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Could someone please help me out with this proof?

Prove that for every integer $n≥1$, $3^{2n+1} + 5^{2n-1}$, is divisible by $16$.

I get to a point where I have...

$$3^{2k+1} \cdot 3^2 + 5^{2k-1} \cdot 5^2 $$

Thanks!

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The order of $3$ and $5$ in $(\mathbb{Z}/16\mathbb{Z})^*$ is four, hence you need to check the claim only for two cases: $n=1$ and $n=2$. For the remaining cases, just use the fact that: $$3^{2(n+2)+1}\equiv 3^{2n+1}\pmod{16},\qquad 5^{2(n+2)-1}\equiv 5^{2n-1}\pmod{16}.$$

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  • $\begingroup$ very nice solution +1. $\endgroup$ – voldemort Sep 7 '14 at 1:07
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Do it by induction: Base case $n=1$: $3^{3}+5=32$.

Now, $$\begin{eqnarray*}3^{2(n+1)+1}+5^{2(n+1)-1}&=&3^2\cdot3^{2n+1}+5^2\cdot 5^{2n-1}\\&=&3^2\cdot3^{2n+1}+3^2\cdot5^{2n-1}+16\cdot 5^{2n-1}\\&=&3^2\cdot (3^{2n+1}+5^{2n-1})+16\cdot 5^{2n-1},\end{eqnarray*}$$ which is divisible by $16$, since the second term is clearly divisible by $16$, while the first term is divisible by $16$ by induction hypothesis.

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  • $\begingroup$ @JackD'Aurizio: right- let me edit it.. thanks. $\endgroup$ – voldemort Sep 7 '14 at 1:05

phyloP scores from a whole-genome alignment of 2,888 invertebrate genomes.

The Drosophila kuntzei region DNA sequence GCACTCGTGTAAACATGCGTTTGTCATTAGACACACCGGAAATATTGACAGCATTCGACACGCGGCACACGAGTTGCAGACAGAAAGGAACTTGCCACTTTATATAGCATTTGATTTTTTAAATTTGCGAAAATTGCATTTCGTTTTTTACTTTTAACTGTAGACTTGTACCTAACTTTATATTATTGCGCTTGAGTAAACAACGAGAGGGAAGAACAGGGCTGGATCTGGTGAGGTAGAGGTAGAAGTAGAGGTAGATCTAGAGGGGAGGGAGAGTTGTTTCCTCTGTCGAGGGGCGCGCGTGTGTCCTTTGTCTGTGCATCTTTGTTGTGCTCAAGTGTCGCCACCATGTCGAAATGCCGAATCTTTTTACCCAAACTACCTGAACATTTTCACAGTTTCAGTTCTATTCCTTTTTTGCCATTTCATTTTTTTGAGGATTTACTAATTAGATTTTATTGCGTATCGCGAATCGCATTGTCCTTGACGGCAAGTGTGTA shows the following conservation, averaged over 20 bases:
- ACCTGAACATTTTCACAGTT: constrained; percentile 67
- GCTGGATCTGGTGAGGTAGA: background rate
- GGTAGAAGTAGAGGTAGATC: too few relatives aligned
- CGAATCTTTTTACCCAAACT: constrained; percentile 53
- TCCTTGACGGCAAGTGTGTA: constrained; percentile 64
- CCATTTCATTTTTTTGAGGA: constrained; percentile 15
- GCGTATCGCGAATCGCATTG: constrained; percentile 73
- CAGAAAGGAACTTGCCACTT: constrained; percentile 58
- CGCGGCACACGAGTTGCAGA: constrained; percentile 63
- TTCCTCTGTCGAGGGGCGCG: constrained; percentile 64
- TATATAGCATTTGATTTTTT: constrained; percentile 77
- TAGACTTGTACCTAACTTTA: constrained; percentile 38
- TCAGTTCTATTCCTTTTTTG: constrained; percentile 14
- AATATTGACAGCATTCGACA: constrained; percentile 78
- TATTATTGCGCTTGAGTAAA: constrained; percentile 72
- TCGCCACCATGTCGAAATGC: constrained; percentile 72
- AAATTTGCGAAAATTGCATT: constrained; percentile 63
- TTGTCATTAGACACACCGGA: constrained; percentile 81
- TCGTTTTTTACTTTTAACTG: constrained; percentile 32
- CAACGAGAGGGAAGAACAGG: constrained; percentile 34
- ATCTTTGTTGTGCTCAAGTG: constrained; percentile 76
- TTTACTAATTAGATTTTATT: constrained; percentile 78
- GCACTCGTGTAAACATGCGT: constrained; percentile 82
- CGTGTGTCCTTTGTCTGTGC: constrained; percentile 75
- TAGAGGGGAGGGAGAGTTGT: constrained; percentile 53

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    $\begingroup$ I improved formatting, hope you don't mind. (+1) $\endgroup$ – Jack D'Aurizio Sep 7 '14 at 1:15
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Let us first just change shift the index by 1 to make calculations easier. Then we need to show that $$3^{2(n+1)+1}+5^{2(n+1)-1}\equiv0 \pmod{16}\quad \forall n\ge0$$ Now, $25\equiv9\pmod{16}$ and $3^{2(n+1)+1}+5^{2(n+1)-1}=9^{n}\cdot27+25^{n}\cdot5$ so $$\begin{align*}&3^{2(n+1)+1}+5^{2(n+1)-1}\pmod{16} \\ \equiv &9^{n}\cdot27+25^{n}\cdot5\pmod{16}\\ \equiv &9^{n}\cdot27+9^{n}\cdot5\pmod{16} \\ \equiv &9^n\cdot32\pmod{16} \\ \equiv &0\pmod{16} \quad \blacksquare\end{align*}$$

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    $\begingroup$ Or, before shifting: $3^{2n+1}+5^{2n-1} = 9^n\cdot 3 + 25^n\cdot5^{-1} \equiv 9^n\cdot 3+9^n\cdot(-3)=0\pmod{16}$. $\endgroup$ – Greg Martin Sep 7 '14 at 2:06
  • $\begingroup$ @GregMartin Indeed! I shall make the edit once I come back from my trip. $\endgroup$ – E.O. Sep 7 '14 at 2:27
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I generalized this here: When is there an $m$ that divides $u^{an+b}+v^{cn+d}$ for all $n$

I asked: Find conditions on positive integers $u, a, v, c$ and non-negative integers $b, d$, such that there exists an $m$ which divides $f(n) = u^{an+b}+v^{cn+d}$ for all $n$. Determine $m$ in terms of $u, a, b, v, c, d$.

One conclusion was that if $(u^a-v^c)|(u^b+v^d)$, it divides $f(n)$ for all $n$.

In this case, putting $n+1$ for $n$ (so $d$ is not negative), $(u, a, v, c, b, d) = (3, 2, 5, 2, 3, 1) $, so $u^a-v^c =3^2-5^2 =-16 $ and $u^b+v^d =3^3+5^1 =27+5 =32 $. Since $-16$ divides $32$, $16$ divide all terms.

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  • $\begingroup$ This is unlikely to be at all helpful to the OP. $\endgroup$ – Greg Martin Sep 7 '14 at 6:57
  • $\begingroup$ Maybe not, but it is likely to help those who want to solve this type of problem. Besides, it is a solution. I can understand downvoting an incorrect solution, but downvoting a correct solution? $\endgroup$ – marty cohen Sep 7 '14 at 16:46

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